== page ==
Note: Readers should appreciate what an achievement it is in the UK for a single to go Silver. In the UK, a gold album is 100,000 copies. However, in terms of the popularity and power  that this would give you to attract a concert audience, a UK gold album is more equivalent to a US double platinum certification. Now, a
silver single in the UK is (for some reason) 200,000 copies… twice that of a gold album. So if a single goes silver, it's a massive, massive hit.

#9 Alice Cooper, "Poison". By 1989, Alice Cooper was a has-been. Neither of his past albums had even entered the US chart, and he hadn't had a proper hit in the US or the UK since the '70s. The world owes a debt to anything that brings Alice Cooper back, and "Poison" brought him back with style. Going Gold in the US and Silver in the UK, Alice showed shock rock upstarts like WASP how it was really done and, in an ironic twist on his history, had a message of morality for the world (delivered with typical Alice gore). US peak position: #7 UK peak position: #2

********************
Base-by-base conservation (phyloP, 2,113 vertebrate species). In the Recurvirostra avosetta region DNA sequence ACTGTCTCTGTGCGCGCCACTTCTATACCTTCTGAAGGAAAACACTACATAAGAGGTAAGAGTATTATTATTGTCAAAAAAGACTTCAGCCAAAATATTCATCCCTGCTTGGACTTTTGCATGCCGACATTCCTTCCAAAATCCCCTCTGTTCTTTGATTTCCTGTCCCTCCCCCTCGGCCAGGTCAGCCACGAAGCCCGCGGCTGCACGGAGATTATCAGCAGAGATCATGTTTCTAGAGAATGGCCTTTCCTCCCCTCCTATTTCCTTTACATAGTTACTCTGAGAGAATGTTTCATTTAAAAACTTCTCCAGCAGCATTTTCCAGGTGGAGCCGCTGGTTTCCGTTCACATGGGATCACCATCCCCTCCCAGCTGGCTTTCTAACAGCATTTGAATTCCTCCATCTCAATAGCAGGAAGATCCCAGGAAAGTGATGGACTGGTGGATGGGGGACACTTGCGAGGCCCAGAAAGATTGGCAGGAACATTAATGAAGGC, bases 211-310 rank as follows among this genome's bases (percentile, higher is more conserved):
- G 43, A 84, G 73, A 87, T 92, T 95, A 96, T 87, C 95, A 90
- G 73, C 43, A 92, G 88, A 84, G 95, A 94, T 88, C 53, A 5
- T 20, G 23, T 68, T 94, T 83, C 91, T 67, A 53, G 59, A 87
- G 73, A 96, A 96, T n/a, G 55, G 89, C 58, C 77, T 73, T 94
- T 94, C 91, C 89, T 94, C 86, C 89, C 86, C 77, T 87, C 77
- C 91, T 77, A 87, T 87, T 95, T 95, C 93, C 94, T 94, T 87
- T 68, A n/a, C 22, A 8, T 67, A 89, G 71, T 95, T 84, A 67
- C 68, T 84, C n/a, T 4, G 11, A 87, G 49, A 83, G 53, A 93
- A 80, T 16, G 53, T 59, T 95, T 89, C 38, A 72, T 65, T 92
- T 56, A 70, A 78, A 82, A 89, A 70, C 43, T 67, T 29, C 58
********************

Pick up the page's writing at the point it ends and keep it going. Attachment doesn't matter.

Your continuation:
#8 Whitesnake, "Here I Go Again". "Here I Go Again" had already been a top 40 hit in the UK in 1982, so when the band gave it an American rock remix for their 1987 album, it was pretty obvious that the result would be a hit. Just to be sure, it was given a further remix for US radio, and Tawny Kitaen appeared in the video. The resulting MTV and radio smash spent 14 weeks in the US top 40… long enough to ensure that by the end of the tour, David Coverdale would be very, very rich indeed. US peak position: #1 UK peak position: #9

#7 Europe, "The Final Countdown". Sweden isn't exactly noted for its rock stars but for a moment in 1986, Europe looked set to change all that. If a silver single in the UK is an achievement, going gold (400,000 copies) is the stuff of legends but "The Final Countdown" did it, helped, no doubt, by its inclusion in Rocky IV. Europe also have the distinction of being the only '80s rock band to have a UK #1. So great is Countdown's legacy that a remix for the millennium also scraped the UK top 40 on Christmas day, 1999. With it's unforgettable keyboard riff (a "Jump" reference, perhaps?) and shredding harmony guitar solo, "The Final Countdown" is an unmistakably '80s rock hit. US peak position: #8 UK peak position: #1